Leveraging strong and weak networks for corporate success
By Achim Schmitt, Associate Dean and Professor at Ecole hôtelière de Lausanne and Stefano Borzillo, Associate Professor at EHL
Successful business strategies require two critical and complementary functions: exploitation and exploration. Businesses that successfully deploy both of these functions are said to be 'ambidextrous', since they make the best of their existing situation (that is, exploiting their opportunities), while simultaneously developing their future prospects (through exploration).
Strong network connections are those that are frequent and intentional, while weak network activities involve more occasional but purpose-driven contacts. Despite the terminology of strong and weak, both types of network connections are essential.
We studied three business units at Gamma Chemicals, a large, global supplier of industrial gases. Through a series of 33 intensive personal interviews, we explored how this firm uses both strong and weak network connections to exploit its current position through first-rate customer service, as well as to explore possibilities for serving new clients.
The firm maintains strong ties with key clients at several organizational levels, including sales (as one might expect), but also for technical functions and accounting (which is less common). This is an intentional strategy, as a team comprising an accountant, a technician, and a salesperson is assigned to each key account. These team members are in constant touch with clients to ensure their current needs are met and future needs are anticipated. Study participants explained to us that these daily contacts occur, even when Gamma and its clients have no particular issue to examine. The conversations allow Gamma's staff to build trust and confidence in their ability to support those clients.
Almost all of Gamma's employees maintain infrequent, "weak" network connections which supplement the frequent, "strong" ties as needed. In contrast to the strong connections, the weak connections are activated when specific issues are involved, such as when technical expertise is needed or a problem arises. These infrequent contacts can help cement an already strong connection, and they also can help turn a weak network into a strong network, if the interaction with a particular client becomes regular rather than sporadic. The fact that additional staff are brought in as needed underscores Gamma's commitment to its clients. Overall, the existence of both types of network connections encourage employees to view themselves and their firm as a client-centered enterprise.
Let's return now to the issue of ambidexterity, and look at how both strong and weak network connections support Gamma's exploitation of existing markets and exploration of new markets. The key finding here is that the two types of network connections work together to build Gamma's ambidextrous approach to operations.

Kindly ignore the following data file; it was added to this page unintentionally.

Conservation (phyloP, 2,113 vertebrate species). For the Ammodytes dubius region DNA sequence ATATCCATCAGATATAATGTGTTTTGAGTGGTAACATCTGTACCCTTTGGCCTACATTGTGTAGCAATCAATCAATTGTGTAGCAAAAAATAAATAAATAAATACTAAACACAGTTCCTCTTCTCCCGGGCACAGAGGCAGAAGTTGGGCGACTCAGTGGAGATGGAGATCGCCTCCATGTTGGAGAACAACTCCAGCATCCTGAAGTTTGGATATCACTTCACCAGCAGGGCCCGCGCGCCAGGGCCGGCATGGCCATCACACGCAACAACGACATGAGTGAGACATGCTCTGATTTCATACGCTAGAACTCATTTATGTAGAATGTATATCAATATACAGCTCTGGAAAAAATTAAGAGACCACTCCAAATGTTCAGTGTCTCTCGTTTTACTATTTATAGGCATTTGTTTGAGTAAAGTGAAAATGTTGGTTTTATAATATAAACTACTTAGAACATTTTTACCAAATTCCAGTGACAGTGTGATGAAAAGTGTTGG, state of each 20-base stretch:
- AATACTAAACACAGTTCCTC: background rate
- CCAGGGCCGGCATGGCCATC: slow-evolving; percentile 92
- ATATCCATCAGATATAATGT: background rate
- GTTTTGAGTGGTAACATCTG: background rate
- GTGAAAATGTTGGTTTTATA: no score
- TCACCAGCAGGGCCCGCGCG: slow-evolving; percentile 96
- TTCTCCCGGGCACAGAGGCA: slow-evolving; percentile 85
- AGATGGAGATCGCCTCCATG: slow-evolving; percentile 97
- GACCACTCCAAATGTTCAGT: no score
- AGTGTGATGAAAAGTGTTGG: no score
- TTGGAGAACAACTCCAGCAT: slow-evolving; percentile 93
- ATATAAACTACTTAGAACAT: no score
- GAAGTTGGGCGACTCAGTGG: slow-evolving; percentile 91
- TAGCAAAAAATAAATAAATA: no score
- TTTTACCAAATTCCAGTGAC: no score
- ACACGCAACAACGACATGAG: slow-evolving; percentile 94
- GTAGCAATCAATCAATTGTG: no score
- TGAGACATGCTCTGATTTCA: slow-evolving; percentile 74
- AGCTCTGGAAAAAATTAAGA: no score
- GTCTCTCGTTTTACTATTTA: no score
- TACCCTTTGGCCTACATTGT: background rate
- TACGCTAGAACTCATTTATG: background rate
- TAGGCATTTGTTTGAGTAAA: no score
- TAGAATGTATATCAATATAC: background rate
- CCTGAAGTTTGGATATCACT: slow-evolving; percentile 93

It's important to keep in mind that Gamma's core products could be considered to be a commodity. For this reason, the firm is constantly innovating with regard to client services to add value. Gamma also uses its network connections to ensure repeat business and identify new customers – thereby activating the two aspects of an ambidextrous business, exploiting existing opportunities and exploring new opportunities.
Here's just one way that strong network ties build value-added service, when combined with weak ties. One of Gamma's technicians and a client were discussing how to monitor existing stock, and they hit on the idea of remote monitoring. At this point, the technician brought in the firm's engineers, who developed a system that worked for the key account so well, that it eventually spread to many other accounts. This is a classic example of how weak ties supplement strong network ties to allow a firm to make the most of its existing opportunities, but also expand its reach. This strong client orientation moves the firm far beyond being a commodity purveyor.
Gamma makes this approach work by granting its employees considerable autonomy at all levels to respond to clients' needs. We found that autonomy of this type allows the employees to form ad-hoc teams, as in the case of the remote bottle monitoring. The company's culture of open communication also contributes to the success of its twin efforts to exploit existing markets and explore new opportunities.
The constant flow of information – from the company to its clients, from the clients to the company, and within the company itself – is key to a customer-oriented approach. One final note: we also found that the numerous network links allowed problems to be solved quickly in the rare situations when something went wrong. Management could quickly step in as needed, both to address any problems and enhance existing solid connections.